Jeff Ballard Trio with Miguel Zenón & Lionel Loueke

Jeff Ballard Trio with Miguel Zenón & Lionel Loueke

 
Jeff Ballard Trio

w/ Miguel Zenón & Lionel Loueke

Wednesday, June 11, 7:00pm · 8:30pm
at SFJAZZ Center, Joe Henderson Lab

Jeff Ballard Trio
SOLD OUT! - Check for turn-back tickets on day of performance.

Jeff Ballard Trio

Pulling together the flavors and influences from their respective homelands, this all-star trio explores the common ground of deep grooves, soulful melodies and fiery interplay. Led by Santa Cruz-born drummer Jeff Ballard, the band includes Beninese guitar star Lionel Loueke and Puerto Rican saxophonist Miguel Zenón, three adventurous artists who have transcended traditional jazz roles to create highly personal approaches. Ballard is one of the most original and inventive drummers in modern jazz, veteran of work with Chick Corea, Joshua Redman and Danilo Perez, and a decade-long member of Brad Mehldau’s vaunted trio. Zenón is a Grammy-nominated bandleader, a founding member of the SFJAZZ Collective, a recipient of both a Guggenheim Fellowship and a MacArthur Foundation “genius” grant, and an SFJAZZ Resident Artistic Director. Loueke is easily one of the most identifiable and esteemed guitarists in jazz, best known as a member of Herbie Hancock’s working band, for his work with Terence Blanchard, and his seven acclaimed sessions as a leader. The trio’s debut album, Time’s Tales, was recently released on Sony’s revived OKeh label and includes a suitably diverse range of material including Iranian folk melodies, a classic jazz torch song and an ingeniously transformed version of “Hangin’ Tree” by rock band Queens of the Stone Age. Of the album, All About Jazz said: “Time's Tales isn't just a strong debut and a charged trio date; it's an "Album Of The Year" contender.”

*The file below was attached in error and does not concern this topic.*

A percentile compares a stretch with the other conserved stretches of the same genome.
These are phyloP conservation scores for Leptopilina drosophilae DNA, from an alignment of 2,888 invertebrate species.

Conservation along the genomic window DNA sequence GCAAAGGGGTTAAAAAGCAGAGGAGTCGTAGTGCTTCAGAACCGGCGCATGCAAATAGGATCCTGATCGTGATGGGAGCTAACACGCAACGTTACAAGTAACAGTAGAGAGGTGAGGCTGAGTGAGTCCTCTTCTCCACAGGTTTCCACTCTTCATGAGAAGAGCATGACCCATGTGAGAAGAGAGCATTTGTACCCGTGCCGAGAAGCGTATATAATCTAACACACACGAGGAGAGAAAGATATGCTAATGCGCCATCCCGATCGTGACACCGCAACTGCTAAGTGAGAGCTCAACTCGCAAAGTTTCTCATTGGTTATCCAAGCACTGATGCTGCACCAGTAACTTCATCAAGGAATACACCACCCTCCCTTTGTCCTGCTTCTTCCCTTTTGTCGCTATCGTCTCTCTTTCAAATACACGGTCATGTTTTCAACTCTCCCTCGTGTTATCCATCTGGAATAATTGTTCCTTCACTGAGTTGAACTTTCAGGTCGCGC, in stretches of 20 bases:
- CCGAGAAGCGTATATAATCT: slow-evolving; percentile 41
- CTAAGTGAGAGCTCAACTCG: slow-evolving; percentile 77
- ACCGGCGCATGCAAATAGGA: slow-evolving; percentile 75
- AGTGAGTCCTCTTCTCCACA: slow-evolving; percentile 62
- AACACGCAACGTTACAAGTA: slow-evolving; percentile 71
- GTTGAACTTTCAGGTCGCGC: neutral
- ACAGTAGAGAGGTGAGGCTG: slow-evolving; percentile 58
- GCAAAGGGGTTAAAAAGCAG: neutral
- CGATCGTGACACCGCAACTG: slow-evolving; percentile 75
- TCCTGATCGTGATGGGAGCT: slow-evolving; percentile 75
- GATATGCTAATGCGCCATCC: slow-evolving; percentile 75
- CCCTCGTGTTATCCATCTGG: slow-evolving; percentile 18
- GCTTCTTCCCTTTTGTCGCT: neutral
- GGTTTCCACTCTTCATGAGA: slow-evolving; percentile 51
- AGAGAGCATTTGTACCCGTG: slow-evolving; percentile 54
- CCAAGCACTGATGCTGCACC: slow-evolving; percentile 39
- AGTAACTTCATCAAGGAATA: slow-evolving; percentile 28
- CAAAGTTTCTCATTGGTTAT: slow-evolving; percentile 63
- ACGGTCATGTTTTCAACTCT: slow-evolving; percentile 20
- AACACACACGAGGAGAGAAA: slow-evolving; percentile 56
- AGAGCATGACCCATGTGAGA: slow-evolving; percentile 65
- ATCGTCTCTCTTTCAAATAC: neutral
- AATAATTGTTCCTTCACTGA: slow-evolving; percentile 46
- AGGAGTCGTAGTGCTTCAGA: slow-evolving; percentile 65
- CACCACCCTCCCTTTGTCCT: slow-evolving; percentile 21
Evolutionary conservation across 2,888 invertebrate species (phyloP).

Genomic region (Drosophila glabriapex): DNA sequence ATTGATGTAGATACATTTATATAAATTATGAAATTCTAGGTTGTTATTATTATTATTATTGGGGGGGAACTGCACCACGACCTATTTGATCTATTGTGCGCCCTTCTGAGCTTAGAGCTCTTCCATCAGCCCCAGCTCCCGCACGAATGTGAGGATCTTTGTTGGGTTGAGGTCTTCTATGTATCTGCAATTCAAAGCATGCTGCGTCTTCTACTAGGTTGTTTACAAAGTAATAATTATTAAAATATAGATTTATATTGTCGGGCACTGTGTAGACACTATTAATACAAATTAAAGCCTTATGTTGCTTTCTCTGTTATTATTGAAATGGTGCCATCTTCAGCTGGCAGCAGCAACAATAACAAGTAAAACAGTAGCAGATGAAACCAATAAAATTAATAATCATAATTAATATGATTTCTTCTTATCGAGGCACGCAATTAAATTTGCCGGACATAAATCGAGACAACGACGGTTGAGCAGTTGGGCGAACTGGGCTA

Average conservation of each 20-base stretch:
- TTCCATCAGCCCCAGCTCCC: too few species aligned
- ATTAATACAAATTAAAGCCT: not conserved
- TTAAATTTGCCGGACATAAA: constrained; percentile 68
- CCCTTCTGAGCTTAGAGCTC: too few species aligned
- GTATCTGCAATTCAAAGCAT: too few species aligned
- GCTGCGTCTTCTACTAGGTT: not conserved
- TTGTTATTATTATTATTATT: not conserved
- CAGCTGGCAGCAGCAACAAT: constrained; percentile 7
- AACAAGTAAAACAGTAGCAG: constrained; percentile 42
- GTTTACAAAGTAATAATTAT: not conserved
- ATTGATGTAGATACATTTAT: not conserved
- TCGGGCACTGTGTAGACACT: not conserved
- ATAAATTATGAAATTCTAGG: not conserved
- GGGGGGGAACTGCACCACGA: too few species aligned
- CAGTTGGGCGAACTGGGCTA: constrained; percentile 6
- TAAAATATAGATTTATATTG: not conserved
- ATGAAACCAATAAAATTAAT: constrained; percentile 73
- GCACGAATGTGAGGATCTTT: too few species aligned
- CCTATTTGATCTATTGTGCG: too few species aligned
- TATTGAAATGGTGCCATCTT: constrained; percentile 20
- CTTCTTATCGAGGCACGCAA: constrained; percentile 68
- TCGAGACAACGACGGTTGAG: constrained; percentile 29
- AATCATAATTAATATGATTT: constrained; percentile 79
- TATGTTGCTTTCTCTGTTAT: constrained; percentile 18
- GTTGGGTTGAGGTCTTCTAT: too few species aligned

Artist Personnel

Jeff Ballard drums, percussion
Miguel Zenón alto saxophone
Lionel Loueke guitar, vocals

Artist Website

"The most exciting trio to emerge in recent memory. " — All About Jazz
"One plus one plus one equals infinite options " — The New York Times